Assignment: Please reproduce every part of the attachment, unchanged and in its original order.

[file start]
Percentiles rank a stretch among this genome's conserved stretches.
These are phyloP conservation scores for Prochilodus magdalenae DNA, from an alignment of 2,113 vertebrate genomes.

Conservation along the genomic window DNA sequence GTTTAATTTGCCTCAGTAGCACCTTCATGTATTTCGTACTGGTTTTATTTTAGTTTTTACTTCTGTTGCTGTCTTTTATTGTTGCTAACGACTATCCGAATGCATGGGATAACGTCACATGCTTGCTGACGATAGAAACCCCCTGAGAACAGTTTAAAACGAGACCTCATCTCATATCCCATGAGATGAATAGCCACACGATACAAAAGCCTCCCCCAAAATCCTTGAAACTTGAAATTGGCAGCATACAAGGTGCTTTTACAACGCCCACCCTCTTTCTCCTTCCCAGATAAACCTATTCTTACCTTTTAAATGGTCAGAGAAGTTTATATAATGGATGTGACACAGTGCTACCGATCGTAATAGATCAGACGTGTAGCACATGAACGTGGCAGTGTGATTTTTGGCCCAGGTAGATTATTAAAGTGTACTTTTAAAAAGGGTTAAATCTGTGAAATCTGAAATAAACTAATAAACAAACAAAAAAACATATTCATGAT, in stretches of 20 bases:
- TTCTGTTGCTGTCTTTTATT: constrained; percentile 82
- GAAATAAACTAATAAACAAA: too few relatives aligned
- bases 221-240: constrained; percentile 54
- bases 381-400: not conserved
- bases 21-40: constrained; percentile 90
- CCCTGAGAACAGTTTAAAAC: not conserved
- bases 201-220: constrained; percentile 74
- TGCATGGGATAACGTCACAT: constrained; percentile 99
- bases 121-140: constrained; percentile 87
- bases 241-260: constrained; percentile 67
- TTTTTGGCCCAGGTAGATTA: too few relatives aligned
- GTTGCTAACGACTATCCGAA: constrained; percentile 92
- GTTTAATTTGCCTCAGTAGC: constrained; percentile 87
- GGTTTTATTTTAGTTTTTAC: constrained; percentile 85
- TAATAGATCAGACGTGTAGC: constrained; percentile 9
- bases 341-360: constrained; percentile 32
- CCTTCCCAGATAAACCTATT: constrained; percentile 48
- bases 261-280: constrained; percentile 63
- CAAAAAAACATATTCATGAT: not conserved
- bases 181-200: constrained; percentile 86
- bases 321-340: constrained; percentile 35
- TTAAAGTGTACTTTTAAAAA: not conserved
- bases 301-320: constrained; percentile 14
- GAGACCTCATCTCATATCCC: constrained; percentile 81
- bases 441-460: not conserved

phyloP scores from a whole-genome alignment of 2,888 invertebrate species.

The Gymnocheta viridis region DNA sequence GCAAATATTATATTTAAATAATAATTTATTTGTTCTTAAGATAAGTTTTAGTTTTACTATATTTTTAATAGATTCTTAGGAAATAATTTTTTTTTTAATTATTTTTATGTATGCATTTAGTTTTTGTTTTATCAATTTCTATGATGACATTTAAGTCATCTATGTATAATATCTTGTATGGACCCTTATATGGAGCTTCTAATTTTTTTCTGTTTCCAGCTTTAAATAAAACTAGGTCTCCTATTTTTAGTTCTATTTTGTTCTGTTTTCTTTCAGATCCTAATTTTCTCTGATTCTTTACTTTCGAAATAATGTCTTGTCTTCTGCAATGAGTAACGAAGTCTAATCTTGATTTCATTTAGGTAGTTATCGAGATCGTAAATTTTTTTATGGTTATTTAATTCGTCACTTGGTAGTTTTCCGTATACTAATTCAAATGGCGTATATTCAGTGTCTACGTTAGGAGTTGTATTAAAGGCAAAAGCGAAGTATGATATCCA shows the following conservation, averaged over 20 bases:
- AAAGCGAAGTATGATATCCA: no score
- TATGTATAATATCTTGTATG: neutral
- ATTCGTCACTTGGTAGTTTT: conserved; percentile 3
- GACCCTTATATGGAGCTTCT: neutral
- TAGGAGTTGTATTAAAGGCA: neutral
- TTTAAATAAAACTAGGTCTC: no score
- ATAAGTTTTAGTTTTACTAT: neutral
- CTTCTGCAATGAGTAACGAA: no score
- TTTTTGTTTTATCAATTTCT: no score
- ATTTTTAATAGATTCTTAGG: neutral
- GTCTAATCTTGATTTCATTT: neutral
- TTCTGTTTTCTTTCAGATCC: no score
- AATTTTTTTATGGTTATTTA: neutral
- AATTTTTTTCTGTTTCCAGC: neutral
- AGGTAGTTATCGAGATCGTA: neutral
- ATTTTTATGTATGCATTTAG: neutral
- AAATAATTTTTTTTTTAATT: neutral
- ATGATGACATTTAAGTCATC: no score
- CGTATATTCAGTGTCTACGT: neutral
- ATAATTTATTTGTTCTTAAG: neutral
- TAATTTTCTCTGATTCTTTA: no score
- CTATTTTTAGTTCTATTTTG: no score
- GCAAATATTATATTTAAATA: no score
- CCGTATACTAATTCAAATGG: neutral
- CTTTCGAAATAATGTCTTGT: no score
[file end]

Percentiles rank a stretch among this genome's conserved stretches.
These are phyloP conservation scores for Prochilodus magdalenae DNA, from an alignment of 2,113 vertebrate genomes.

Conservation along the genomic window DNA sequence GTTTAATTTGCCTCAGTAGCACCTTCATGTATTTCGTACTGGTTTTATTTTAGTTTTTACTTCTGTTGCTGTCTTTTATTGTTGCTAACGACTATCCGAATGCATGGGATAACGTCACATGCTTGCTGACGATAGAAACCCCCTGAGAACAGTTTAAAACGAGACCTCATCTCATATCCCATGAGATGAATAGCCACACGATACAAAAGCCTCCCCCAAAATCCTTGAAACTTGAAATTGGCAGCATACAAGGTGCTTTTACAACGCCCACCCTCTTTCTCCTTCCCAGATAAACCTATTCTTACCTTTTAAATGGTCAGAGAAGTTTATATAATGGATGTGACACAGTGCTACCGATCGTAATAGATCAGACGTGTAGCACATGAACGTGGCAGTGTGATTTTTGGCCCAGGTAGATTATTAAAGTGTACTTTTAAAAAGGGTTAAATCTGTGAAATCTGAAATAAACTAATAAACAAACAAAAAAACATATTCATGAT, in stretches of 20 bases:
- TTCTGTTGCTGTCTTTTATT: constrained; percentile 82
- GAAATAAACTAATAAACAAA: too few relatives aligned
- bases 221-240: constrained; percentile 54
- bases 381-400: not conserved
- bases 21-40: constrained; percentile 90
- CCCTGAGAACAGTTTAAAAC: not conserved
- bases 201-220: constrained; percentile 74
- TGCATGGGATAACGTCACAT: constrained; percentile 99
- bases 121-140: constrained; percentile 87
- bases 241-260: constrained; percentile 67
- TTTTTGGCCCAGGTAGATTA: too few relatives aligned
- GTTGCTAACGACTATCCGAA: constrained; percentile 92
- GTTTAATTTGCCTCAGTAGC: constrained; percentile 87
- GGTTTTATTTTAGTTTTTAC: constrained; percentile 85
- TAATAGATCAGACGTGTAGC: constrained; percentile 9
- bases 341-360: constrained; percentile 32
- CCTTCCCAGATAAACCTATT: constrained; percentile 48
- bases 261-280: constrained; percentile 63
- CAAAAAAACATATTCATGAT: not conserved
- bases 181-200: constrained; percentile 86
- bases 321-340: constrained; percentile 35
- TTAAAGTGTACTTTTAAAAA: not conserved
- bases 301-320: constrained; percentile 14
- GAGACCTCATCTCATATCCC: constrained; percentile 81
- bases 441-460: not conserved

phyloP scores from a whole-genome alignment of 2,888 invertebrate species.

The Gymnocheta viridis region DNA sequence GCAAATATTATATTTAAATAATAATTTATTTGTTCTTAAGATAAGTTTTAGTTTTACTATATTTTTAATAGATTCTTAGGAAATAATTTTTTTTTTAATTATTTTTATGTATGCATTTAGTTTTTGTTTTATCAATTTCTATGATGACATTTAAGTCATCTATGTATAATATCTTGTATGGACCCTTATATGGAGCTTCTAATTTTTTTCTGTTTCCAGCTTTAAATAAAACTAGGTCTCCTATTTTTAGTTCTATTTTGTTCTGTTTTCTTTCAGATCCTAATTTTCTCTGATTCTTTACTTTCGAAATAATGTCTTGTCTTCTGCAATGAGTAACGAAGTCTAATCTTGATTTCATTTAGGTAGTTATCGAGATCGTAAATTTTTTTATGGTTATTTAATTCGTCACTTGGTAGTTTTCCGTATACTAATTCAAATGGCGTATATTCAGTGTCTACGTTAGGAGTTGTATTAAAGGCAAAAGCGAAGTATGATATCCA shows the following conservation, averaged over 20 bases:
- AAAGCGAAGTATGATATCCA: no score
- TATGTATAATATCTTGTATG: neutral
- ATTCGTCACTTGGTAGTTTT: conserved; percentile 3
- GACCCTTATATGGAGCTTCT: neutral
- TAGGAGTTGTATTAAAGGCA: neutral
- TTTAAATAAAACTAGGTCTC: no score
- ATAAGTTTTAGTTTTACTAT: neutral
- CTTCTGCAATGAGTAACGAA: no score
- TTTTTGTTTTATCAATTTCT: no score
- ATTTTTAATAGATTCTTAGG: neutral
- GTCTAATCTTGATTTCATTT: neutral
- TTCTGTTTTCTTTCAGATCC: no score
- AATTTTTTTATGGTTATTTA: neutral
- AATTTTTTTCTGTTTCCAGC: neutral
- AGGTAGTTATCGAGATCGTA: neutral
- ATTTTTATGTATGCATTTAG: neutral
- AAATAATTTTTTTTTTAATT: neutral
- ATGATGACATTTAAGTCATC: no score
- CGTATATTCAGTGTCTACGT: neutral
- ATAATTTATTTGTTCTTAAG: neutral
- TAATTTTCTCTGATTCTTTA: no score
- CTATTTTTAGTTCTATTTTG: no score
- GCAAATATTATATTTAAATA: no score
- CCGTATACTAATTCAAATGG: neutral
- CTTTCGAAATAATGTCTTGT: no score